This is a reasonable way to look at this since it really doesn't make sense to say that a student who has quality schools on his or her list of choices, but chooses other schools first doesn't have access to quality schools. The numbers that BPS has already released on this show the access to quality for the child with the lowest chance of getting a quality school. In the current plan, this is 19.5% in round 1. Remember, that's not the typical student, it's the one with the worst chances. The new plans would increase this to 22.6% for 10 zone, 22.4% for Home-Based A, and 25.5% for Home-Based B. These aren't huge, but they are significant differences. The report also has a char that shows the full range of access and the 25th and 75th percentiles. I think these are more useful than looking at the worst case, as that could be an outlier. The 10 zone plan has a significantly higher range of access between the 25th and 75th percentiles than the current plan which means that by this measure it's less equitable. Home-Based plan A has a slightly smaller range and plan B has a still smaller range. Since Home-Based B also has the highest chance at the worst case I feel that it is the most equitable of the plans.
The report also looks at how well the plans perform as far as giving families access to their top choices. This can be thought of as a different way of looking at access to quality. Instead of using the BPS measure of quality, this uses parents' perception of quality as they choose schools. In some respects, this may be a better measurement as we know that the MCAS measurement is very limited and that each parent has his or her own definition of quality. On the other hand, some parents are inevitably making more informed choices than others, so this is still not a perfect measurement.
MIT looked at access to top choices in two ways. One is to look at access to the top menu choices. This is pretty straightforward. Knowing what each families available schools are and using the demand model to approximate how they will rank those choices, what are a family's chances of getting into one of their top three choices? The problem with this measure is that it doesn't consider whether the schools a family wants are even on the choice list in the first place. In fact, by simply reducing the number of choices you are almost guaranteed to increase access to families' top menu choices (once you get down to three choices per family, you will reach 100%). So MIT also looked at access to what they call a family's "Top Dream Choices." This is defined as the top schools the family would choose if they had access to all BPS schools. They then look at what chance the family would have of getting one of these schools in the various plans. This measure penalizes a plan that doesn't offer families the schools they want or lets them choose these schools but gives them little chance of getting in.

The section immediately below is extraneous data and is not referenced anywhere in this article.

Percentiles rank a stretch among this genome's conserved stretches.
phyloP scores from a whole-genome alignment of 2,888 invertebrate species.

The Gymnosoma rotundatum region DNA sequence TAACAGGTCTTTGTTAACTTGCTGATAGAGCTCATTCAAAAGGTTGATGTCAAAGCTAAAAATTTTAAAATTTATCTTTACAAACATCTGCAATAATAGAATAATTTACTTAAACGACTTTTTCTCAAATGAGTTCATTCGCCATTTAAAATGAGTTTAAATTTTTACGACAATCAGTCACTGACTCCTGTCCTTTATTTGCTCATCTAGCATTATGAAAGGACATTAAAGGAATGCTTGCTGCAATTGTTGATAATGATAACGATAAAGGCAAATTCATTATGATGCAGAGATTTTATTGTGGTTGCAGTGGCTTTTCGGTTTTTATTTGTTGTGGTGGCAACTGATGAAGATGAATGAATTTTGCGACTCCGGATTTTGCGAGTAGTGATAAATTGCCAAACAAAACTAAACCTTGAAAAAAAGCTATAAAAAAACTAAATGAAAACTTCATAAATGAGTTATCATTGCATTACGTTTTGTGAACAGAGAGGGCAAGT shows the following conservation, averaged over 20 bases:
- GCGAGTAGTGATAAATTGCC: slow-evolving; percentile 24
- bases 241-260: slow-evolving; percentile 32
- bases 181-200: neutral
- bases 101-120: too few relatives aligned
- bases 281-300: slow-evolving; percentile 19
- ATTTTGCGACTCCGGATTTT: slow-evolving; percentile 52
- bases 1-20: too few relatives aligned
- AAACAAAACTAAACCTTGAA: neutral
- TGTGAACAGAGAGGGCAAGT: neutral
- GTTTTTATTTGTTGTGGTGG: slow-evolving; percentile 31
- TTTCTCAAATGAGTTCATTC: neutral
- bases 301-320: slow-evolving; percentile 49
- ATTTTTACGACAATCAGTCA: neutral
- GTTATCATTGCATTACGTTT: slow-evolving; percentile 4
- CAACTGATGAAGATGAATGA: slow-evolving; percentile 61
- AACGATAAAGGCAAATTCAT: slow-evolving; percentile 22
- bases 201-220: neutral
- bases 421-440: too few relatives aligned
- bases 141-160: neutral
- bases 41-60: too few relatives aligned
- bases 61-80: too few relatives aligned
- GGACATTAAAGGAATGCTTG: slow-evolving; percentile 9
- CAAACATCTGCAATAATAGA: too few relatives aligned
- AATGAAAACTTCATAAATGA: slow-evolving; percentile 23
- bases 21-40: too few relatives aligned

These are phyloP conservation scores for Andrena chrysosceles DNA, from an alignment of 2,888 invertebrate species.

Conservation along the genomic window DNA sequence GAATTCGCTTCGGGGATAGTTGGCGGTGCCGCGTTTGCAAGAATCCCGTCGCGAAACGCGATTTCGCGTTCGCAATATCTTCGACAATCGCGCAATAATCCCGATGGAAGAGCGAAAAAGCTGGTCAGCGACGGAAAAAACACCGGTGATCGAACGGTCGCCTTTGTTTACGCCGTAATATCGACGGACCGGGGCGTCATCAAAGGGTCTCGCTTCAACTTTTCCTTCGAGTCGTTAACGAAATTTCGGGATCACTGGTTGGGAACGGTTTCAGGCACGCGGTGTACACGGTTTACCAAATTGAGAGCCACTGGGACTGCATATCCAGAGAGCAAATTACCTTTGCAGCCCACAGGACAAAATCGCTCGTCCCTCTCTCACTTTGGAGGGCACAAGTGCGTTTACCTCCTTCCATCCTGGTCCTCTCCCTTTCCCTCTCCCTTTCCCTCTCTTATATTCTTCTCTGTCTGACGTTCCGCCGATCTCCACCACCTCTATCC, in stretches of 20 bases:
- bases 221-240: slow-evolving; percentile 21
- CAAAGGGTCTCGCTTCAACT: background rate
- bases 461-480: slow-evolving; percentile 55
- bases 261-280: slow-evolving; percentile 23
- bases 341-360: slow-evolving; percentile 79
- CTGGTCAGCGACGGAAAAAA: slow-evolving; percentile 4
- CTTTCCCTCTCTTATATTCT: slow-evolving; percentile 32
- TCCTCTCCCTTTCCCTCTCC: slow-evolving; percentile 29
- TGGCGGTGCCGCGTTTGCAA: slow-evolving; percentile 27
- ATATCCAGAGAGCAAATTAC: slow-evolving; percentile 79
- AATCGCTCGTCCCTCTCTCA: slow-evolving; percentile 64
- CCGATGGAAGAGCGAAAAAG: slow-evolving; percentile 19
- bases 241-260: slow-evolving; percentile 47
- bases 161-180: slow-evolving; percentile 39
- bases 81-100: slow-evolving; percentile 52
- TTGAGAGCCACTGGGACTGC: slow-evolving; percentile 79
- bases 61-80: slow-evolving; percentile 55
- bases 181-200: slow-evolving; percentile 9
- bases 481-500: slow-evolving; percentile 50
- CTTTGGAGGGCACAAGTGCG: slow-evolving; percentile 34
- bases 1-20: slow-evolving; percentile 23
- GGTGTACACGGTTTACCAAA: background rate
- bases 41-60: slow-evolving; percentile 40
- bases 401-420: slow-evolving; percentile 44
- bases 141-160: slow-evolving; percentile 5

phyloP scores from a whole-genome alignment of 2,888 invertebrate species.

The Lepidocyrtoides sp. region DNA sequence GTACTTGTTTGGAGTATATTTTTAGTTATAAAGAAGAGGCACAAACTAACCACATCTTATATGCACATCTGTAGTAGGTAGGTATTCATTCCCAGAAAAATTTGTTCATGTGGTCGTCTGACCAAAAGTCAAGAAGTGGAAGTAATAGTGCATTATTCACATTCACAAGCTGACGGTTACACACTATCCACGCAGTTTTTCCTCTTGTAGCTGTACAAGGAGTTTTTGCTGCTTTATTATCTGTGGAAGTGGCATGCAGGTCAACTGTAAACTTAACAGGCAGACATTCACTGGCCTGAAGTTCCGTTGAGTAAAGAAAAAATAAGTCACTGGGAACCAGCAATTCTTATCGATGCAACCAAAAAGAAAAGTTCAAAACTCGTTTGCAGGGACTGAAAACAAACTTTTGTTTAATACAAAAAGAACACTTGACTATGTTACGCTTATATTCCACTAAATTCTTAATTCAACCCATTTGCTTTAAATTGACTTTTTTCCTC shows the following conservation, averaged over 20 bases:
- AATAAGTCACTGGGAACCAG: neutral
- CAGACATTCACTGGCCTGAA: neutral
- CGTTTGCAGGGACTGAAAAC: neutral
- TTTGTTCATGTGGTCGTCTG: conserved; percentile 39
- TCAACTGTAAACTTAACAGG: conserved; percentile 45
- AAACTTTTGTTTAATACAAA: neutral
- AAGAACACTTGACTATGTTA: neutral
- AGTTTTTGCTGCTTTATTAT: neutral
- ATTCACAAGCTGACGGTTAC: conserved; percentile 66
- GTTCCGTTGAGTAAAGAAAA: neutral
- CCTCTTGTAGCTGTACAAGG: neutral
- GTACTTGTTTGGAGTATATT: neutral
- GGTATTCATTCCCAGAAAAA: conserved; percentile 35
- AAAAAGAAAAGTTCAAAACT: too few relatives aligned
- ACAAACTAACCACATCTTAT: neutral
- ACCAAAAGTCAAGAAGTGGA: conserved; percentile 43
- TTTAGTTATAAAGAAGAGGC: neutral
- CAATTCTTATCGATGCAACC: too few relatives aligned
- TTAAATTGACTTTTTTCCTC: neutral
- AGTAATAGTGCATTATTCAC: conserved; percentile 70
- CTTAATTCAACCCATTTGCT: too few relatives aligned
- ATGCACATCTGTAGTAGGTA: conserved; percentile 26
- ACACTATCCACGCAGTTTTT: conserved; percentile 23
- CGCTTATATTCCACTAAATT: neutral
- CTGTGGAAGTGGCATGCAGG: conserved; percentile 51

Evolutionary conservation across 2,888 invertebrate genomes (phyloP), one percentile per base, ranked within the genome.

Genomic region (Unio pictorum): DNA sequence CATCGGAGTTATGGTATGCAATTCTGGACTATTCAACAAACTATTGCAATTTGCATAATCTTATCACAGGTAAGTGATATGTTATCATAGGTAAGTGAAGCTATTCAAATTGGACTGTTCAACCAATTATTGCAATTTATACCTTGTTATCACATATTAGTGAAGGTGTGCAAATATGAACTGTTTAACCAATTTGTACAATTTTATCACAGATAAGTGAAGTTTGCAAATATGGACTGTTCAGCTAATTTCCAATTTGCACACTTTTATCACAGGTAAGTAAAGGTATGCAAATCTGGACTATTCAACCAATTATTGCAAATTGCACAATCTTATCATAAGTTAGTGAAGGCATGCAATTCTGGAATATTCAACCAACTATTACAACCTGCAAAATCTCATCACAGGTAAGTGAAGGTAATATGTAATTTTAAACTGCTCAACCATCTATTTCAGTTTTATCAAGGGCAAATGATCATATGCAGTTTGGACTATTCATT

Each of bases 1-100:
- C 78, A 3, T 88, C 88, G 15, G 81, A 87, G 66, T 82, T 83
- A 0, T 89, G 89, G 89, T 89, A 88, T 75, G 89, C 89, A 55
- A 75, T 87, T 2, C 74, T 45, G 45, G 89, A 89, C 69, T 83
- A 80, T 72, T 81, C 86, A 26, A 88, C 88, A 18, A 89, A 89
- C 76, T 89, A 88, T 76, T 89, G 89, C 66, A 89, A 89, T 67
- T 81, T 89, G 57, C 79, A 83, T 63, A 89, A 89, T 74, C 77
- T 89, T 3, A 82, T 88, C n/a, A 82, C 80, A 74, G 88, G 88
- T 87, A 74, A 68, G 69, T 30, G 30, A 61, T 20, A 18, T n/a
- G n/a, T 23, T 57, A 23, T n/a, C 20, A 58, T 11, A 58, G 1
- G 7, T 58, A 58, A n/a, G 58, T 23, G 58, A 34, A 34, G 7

Under the Top Dream Choices measurement all of the new plans perform worse than the current plan. This is not surprising as they all offer families significantly fewer choices. In addition, the current plan is more equitable as it has a smaller range of access for different students under this measurement. There is very little difference among the three proposed plans under this measurement.
Consider this Part I of a series of posts on this report. There's a lot more here that I will try to cover in the next few days. The report contains maps to give an idea of geographic equity and break-downs based on race, ethnicity, and socioeconomics. Suffice to say that this is all quite complicated and will require careful consideration as we all try to understand how any of these new plans would affect our public schools and our city.